Canada: Pallium Conferral upon Toronto Archbishop Francis Leo

The Apostolic Nuncio to Canada, Archbishop Ivan Jurkovič conferred the pallium on archbishop Leo, a symbol of his role as Metropolitan Archbishop of Toronto and shepherd to the faithful.

Newsroom (30/09/2023 10:50, Gaudium Press) The Archdiocese of Toronto on the feast day of its patron, St. Michael, September 29, 2023, celebrated at 5:30 p.m. at St. Michael’s Cathedral Basilica the conferring of the Pallium upon Archbishop Francis Leo. The Apostolic Nuncio to Canada, Archbishop Ivan Jurkovič conferred the pallium on archbishop Leo, a symbol of his role as Metropolitan Archbishop of Toronto and shepherd to the faithful.

The Mass commenced with Archbishop Ivan Jurkovič explaining the symbolism of the Pallium. The pallium is a liturgical vestment worn over the chasuble by the pope and archbishops in the Roman Catholic Church.

The Pallium is bestowed by the pope on archbishops having metropolitan jurisdiction as a symbol of their unity with the Apostolic See. It symbolizes the Good Shepherd carrying on his shoulder the flock entrusted to his ministry. It is a symbol of the shepherd who goes out in search of the lost sheep and carries them home. It also represents the commission given by Christ to Peter (and the bishops) to “Feed my lambs” while also representing the burden of the episcopal office. It promises the consolation offered by Christ “Take my yoke upon you and learn from me for I am meek and humble of heart, for my yoke is easy and my burden light.”

The Pallium is made of a circular strip of white lamb’s wool about two inches wide and is placed over the shoulders. The lambs are blessed on the feast of St. Agnes and then sheared. The Pallium is first placed on the tomb of St Peter in Rome where it is blessed by the pope on the feast of St Peter and Paul. Two vertical bands, extending from the circular strip in the front and back, give the pallium a Y-shaped appearance. Six crosses adorn the vestment, one on the chest and back and on each shoulder and band.

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The use of the pallium by Church leaders developed from the secular tradition of emperors and other high officials wearing a special scarf as a badge of office. The pallium was worn by many bishops in the 4th and 5th centuries, and in the 6th century, the pope was conferring it as a symbol of distinction. A bishop can wear it only within his own ecclesiastical province; only the pope can wear the pallium anywhere.

Archbishop Ivan Jurkovič then commenced the ceremony of placing the Pallium over the shoulders of Archbishop Leo. Once the Palluim was placed on the kneeling Archbishop Leo the St. Michaels Choir School sang the Gloria in Latin (Missa de Angelis). The readings were from the Book of Daniel (7:9-10,13-14) and Revelation (12:7-12a) while the choir sang Psalm 138. The Gospel was from John (John 1:47-51)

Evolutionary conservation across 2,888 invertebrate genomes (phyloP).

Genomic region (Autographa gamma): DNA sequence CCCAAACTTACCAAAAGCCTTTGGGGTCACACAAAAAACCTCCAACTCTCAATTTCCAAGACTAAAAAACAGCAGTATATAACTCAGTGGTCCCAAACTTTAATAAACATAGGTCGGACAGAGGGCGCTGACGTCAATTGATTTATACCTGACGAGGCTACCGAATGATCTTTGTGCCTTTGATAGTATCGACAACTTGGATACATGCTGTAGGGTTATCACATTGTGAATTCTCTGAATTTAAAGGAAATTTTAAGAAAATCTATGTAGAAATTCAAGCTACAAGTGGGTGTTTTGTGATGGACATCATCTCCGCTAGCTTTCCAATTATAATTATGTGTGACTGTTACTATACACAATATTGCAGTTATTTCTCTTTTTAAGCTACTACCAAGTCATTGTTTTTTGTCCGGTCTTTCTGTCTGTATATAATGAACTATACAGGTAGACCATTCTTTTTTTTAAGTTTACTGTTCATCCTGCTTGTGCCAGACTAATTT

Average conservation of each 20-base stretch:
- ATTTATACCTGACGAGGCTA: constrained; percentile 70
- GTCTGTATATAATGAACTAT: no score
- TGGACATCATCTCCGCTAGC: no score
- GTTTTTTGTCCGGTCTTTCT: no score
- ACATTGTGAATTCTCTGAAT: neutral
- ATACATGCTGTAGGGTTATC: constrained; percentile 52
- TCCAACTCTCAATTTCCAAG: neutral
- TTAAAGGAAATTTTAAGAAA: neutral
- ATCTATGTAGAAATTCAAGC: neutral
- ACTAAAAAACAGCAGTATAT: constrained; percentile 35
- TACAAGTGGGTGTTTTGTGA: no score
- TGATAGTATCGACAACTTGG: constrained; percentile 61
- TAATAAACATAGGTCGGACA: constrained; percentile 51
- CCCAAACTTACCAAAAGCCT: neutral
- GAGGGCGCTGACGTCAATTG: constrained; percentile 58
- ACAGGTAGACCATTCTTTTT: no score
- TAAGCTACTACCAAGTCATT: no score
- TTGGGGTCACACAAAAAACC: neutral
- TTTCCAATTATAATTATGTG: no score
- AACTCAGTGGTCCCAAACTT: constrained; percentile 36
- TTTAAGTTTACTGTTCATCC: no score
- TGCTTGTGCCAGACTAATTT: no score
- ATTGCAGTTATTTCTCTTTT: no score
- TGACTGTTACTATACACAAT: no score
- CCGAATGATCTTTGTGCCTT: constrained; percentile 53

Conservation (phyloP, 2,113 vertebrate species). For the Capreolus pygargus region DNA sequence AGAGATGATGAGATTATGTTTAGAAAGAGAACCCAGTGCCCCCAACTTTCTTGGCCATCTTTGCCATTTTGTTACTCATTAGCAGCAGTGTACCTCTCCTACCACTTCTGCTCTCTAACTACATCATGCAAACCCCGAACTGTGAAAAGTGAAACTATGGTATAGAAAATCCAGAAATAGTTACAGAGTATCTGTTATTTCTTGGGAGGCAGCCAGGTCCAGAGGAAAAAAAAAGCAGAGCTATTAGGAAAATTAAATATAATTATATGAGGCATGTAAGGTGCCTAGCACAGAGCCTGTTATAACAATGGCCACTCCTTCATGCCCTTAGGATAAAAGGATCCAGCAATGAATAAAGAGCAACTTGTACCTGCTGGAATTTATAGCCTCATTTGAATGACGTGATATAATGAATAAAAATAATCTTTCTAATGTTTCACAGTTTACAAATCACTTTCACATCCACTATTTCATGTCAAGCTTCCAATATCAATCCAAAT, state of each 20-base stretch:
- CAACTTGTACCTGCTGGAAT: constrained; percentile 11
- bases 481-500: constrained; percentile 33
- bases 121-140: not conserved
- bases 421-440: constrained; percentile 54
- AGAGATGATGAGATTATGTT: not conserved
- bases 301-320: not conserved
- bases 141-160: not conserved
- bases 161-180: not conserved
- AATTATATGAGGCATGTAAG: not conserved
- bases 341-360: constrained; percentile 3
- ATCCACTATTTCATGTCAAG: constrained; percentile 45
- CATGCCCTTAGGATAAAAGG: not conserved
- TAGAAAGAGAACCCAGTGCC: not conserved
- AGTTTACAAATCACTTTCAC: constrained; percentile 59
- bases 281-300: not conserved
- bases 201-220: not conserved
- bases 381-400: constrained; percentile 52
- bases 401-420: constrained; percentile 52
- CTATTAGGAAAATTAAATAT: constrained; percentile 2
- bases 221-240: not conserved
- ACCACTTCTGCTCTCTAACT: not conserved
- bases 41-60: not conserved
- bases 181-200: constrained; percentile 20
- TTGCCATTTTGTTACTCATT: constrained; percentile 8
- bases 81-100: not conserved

Archbishop Leo then gave a sermon on the Pallium about living in communion with The Pope and the bishops of the church. The Archbishop explained how the pallium is made and blessed and his visit to Rome for the blessing of the Pallium. Archbishop Leo then went on to expound on Christ as the Good Shepherd and the role of the bishop in light of the example of Christ, yet the Bishop too is both sheep as well as shepherd. The Archbishop then once again recommitted himself to being a good shepherd to the flock in the Archdiocese of Toronto both by personal integrity and in the words of Pope Francis “by being close to the sheep on the peripheries caring the smell of the sheep”.

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The prayers of the faithful followed the sermon. The offertory motet was:

There was silence in heaven when the dragon fought with
the Archangel Michael. The voice of thousands of thousands
was heard saying: Salvation, honour and power be to
almighty God. Thousands of thousands ministered to him
and ten hundreds of thousands stood before him. Alleluia.
(Revelation 5:11; 8:1; 12:7, 10)

The choir sang SALVE REGINA CAELITUM for the offertory hymn. The Sanctus was in Latin (Missa de Angelis). Eucharistic Prayer 1, or as it is known the Roman Canon was used for the mass, and the Our Father and the Lamb of God (Agnus Dei) was sung in Latin as well.

Following the distribution of holy communion, Gerard Bergie, Bishop of St. Catharines President, Assembly of Catholic Bishops of Ontario addressed Archbishop Leo and assured him of the support of the bishops of Ontario. The Metropolitan Archdiocese of Toronto (Latin: Archidioecesis Metropolitae Torontina) includes the dioceses of Hamilton, London, Saint Catharines, and Thunder Bay, these are suffragan dioceses, Bishop Bergie said that while they are suffragan bishops they will not be suffering bishops to Archbishop Leo.

After the concluding rites, the St. Michael prayer was recited as is the norm across all the diocesan churches at all masses every day. The recessional hymn was Praise, my soul, the King of Heaven (Lauda Anima) followed by an organ postlude and then a reception for all attendees at the lawns of the basilica.

  • Raju Hasmukh

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